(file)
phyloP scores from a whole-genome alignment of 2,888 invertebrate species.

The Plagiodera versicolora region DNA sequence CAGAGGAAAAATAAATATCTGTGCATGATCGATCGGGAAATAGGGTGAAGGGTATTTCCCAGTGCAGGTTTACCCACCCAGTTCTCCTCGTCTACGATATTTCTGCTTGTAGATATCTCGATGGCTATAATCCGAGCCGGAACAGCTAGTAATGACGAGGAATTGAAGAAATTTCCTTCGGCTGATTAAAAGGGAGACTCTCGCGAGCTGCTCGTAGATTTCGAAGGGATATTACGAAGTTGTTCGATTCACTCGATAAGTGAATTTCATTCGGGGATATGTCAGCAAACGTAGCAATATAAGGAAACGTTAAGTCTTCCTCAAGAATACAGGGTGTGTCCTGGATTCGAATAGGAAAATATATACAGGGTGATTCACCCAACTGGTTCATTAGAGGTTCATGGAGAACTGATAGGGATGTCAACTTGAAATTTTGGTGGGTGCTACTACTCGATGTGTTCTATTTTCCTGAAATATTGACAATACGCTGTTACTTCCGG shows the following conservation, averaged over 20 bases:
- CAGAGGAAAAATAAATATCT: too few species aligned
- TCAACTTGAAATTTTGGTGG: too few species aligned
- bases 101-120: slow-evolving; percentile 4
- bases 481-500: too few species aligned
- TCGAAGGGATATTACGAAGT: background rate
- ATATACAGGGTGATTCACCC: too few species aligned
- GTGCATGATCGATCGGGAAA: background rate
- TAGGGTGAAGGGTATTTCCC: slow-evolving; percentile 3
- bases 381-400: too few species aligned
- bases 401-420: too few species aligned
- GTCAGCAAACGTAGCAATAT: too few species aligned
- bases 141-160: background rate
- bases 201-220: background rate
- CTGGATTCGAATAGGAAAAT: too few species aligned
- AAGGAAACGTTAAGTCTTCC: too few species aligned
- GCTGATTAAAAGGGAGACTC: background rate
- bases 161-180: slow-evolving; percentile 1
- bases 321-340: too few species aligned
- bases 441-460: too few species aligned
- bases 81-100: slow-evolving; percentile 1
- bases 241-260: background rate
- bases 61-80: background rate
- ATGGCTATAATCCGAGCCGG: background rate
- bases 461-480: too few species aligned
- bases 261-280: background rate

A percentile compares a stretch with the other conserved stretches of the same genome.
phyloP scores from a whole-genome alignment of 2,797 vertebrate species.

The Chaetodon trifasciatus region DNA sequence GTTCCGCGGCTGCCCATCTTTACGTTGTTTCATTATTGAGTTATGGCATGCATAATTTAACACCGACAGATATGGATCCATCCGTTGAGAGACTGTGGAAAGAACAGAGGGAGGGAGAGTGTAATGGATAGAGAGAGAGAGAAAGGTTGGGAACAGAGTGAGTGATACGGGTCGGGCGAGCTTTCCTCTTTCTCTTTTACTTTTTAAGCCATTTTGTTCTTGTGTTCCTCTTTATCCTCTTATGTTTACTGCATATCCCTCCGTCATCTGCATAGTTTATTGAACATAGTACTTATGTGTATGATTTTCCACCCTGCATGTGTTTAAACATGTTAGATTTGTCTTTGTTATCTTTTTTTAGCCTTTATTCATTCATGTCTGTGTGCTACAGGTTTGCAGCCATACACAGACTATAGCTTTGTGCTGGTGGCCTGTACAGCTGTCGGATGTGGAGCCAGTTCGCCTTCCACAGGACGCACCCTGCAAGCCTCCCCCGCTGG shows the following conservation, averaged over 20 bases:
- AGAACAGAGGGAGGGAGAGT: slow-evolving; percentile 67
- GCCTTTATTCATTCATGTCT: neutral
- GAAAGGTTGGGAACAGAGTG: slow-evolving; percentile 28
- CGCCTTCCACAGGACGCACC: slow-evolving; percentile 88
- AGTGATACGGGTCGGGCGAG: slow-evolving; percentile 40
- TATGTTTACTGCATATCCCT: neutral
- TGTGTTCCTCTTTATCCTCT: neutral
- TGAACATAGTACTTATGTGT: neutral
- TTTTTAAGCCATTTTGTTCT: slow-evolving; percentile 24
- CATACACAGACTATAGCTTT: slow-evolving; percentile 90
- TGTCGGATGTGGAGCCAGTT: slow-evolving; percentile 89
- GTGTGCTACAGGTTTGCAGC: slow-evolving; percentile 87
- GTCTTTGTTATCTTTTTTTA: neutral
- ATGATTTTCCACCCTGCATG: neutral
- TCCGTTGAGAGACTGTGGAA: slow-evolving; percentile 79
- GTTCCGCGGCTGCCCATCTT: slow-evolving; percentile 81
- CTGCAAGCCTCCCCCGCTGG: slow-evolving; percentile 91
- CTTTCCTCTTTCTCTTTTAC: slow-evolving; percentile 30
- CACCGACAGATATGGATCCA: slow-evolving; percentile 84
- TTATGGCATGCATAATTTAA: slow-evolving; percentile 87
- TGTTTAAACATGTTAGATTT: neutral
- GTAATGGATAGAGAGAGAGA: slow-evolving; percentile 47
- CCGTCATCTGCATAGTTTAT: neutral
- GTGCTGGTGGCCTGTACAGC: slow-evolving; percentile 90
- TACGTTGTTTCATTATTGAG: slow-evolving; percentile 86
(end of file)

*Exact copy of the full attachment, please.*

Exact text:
phyloP scores from a whole-genome alignment of 2,888 invertebrate species.

The Plagiodera versicolora region DNA sequence CAGAGGAAAAATAAATATCTGTGCATGATCGATCGGGAAATAGGGTGAAGGGTATTTCCCAGTGCAGGTTTACCCACCCAGTTCTCCTCGTCTACGATATTTCTGCTTGTAGATATCTCGATGGCTATAATCCGAGCCGGAACAGCTAGTAATGACGAGGAATTGAAGAAATTTCCTTCGGCTGATTAAAAGGGAGACTCTCGCGAGCTGCTCGTAGATTTCGAAGGGATATTACGAAGTTGTTCGATTCACTCGATAAGTGAATTTCATTCGGGGATATGTCAGCAAACGTAGCAATATAAGGAAACGTTAAGTCTTCCTCAAGAATACAGGGTGTGTCCTGGATTCGAATAGGAAAATATATACAGGGTGATTCACCCAACTGGTTCATTAGAGGTTCATGGAGAACTGATAGGGATGTCAACTTGAAATTTTGGTGGGTGCTACTACTCGATGTGTTCTATTTTCCTGAAATATTGACAATACGCTGTTACTTCCGG shows the following conservation, averaged over 20 bases:
- CAGAGGAAAAATAAATATCT: too few species aligned
- TCAACTTGAAATTTTGGTGG: too few species aligned
- bases 101-120: slow-evolving; percentile 4
- bases 481-500: too few species aligned
- TCGAAGGGATATTACGAAGT: background rate
- ATATACAGGGTGATTCACCC: too few species aligned
- GTGCATGATCGATCGGGAAA: background rate
- TAGGGTGAAGGGTATTTCCC: slow-evolving; percentile 3
- bases 381-400: too few species aligned
- bases 401-420: too few species aligned
- GTCAGCAAACGTAGCAATAT: too few species aligned
- bases 141-160: background rate
- bases 201-220: background rate
- CTGGATTCGAATAGGAAAAT: too few species aligned
- AAGGAAACGTTAAGTCTTCC: too few species aligned
- GCTGATTAAAAGGGAGACTC: background rate
- bases 161-180: slow-evolving; percentile 1
- bases 321-340: too few species aligned
- bases 441-460: too few species aligned
- bases 81-100: slow-evolving; percentile 1
- bases 241-260: background rate
- bases 61-80: background rate
- ATGGCTATAATCCGAGCCGG: background rate
- bases 461-480: too few species aligned
- bases 261-280: background rate

A percentile compares a stretch with the other conserved stretches of the same genome.
phyloP scores from a whole-genome alignment of 2,797 vertebrate species.

The Chaetodon trifasciatus region DNA sequence GTTCCGCGGCTGCCCATCTTTACGTTGTTTCATTATTGAGTTATGGCATGCATAATTTAACACCGACAGATATGGATCCATCCGTTGAGAGACTGTGGAAAGAACAGAGGGAGGGAGAGTGTAATGGATAGAGAGAGAGAGAAAGGTTGGGAACAGAGTGAGTGATACGGGTCGGGCGAGCTTTCCTCTTTCTCTTTTACTTTTTAAGCCATTTTGTTCTTGTGTTCCTCTTTATCCTCTTATGTTTACTGCATATCCCTCCGTCATCTGCATAGTTTATTGAACATAGTACTTATGTGTATGATTTTCCACCCTGCATGTGTTTAAACATGTTAGATTTGTCTTTGTTATCTTTTTTTAGCCTTTATTCATTCATGTCTGTGTGCTACAGGTTTGCAGCCATACACAGACTATAGCTTTGTGCTGGTGGCCTGTACAGCTGTCGGATGTGGAGCCAGTTCGCCTTCCACAGGACGCACCCTGCAAGCCTCCCCCGCTGG shows the following conservation, averaged over 20 bases:
- AGAACAGAGGGAGGGAGAGT: slow-evolving; percentile 67
- GCCTTTATTCATTCATGTCT: neutral
- GAAAGGTTGGGAACAGAGTG: slow-evolving; percentile 28
- CGCCTTCCACAGGACGCACC: slow-evolving; percentile 88
- AGTGATACGGGTCGGGCGAG: slow-evolving; percentile 40
- TATGTTTACTGCATATCCCT: neutral
- TGTGTTCCTCTTTATCCTCT: neutral
- TGAACATAGTACTTATGTGT: neutral
- TTTTTAAGCCATTTTGTTCT: slow-evolving; percentile 24
- CATACACAGACTATAGCTTT: slow-evolving; percentile 90
- TGTCGGATGTGGAGCCAGTT: slow-evolving; percentile 89
- GTGTGCTACAGGTTTGCAGC: slow-evolving; percentile 87
- GTCTTTGTTATCTTTTTTTA: neutral
- ATGATTTTCCACCCTGCATG: neutral
- TCCGTTGAGAGACTGTGGAA: slow-evolving; percentile 79
- GTTCCGCGGCTGCCCATCTT: slow-evolving; percentile 81
- CTGCAAGCCTCCCCCGCTGG: slow-evolving; percentile 91
- CTTTCCTCTTTCTCTTTTAC: slow-evolving; percentile 30
- CACCGACAGATATGGATCCA: slow-evolving; percentile 84
- TTATGGCATGCATAATTTAA: slow-evolving; percentile 87
- TGTTTAAACATGTTAGATTT: neutral
- GTAATGGATAGAGAGAGAGA: slow-evolving; percentile 47
- CCGTCATCTGCATAGTTTAT: neutral
- GTGCTGGTGGCCTGTACAGC: slow-evolving; percentile 90
- TACGTTGTTTCATTATTGAG: slow-evolving; percentile 86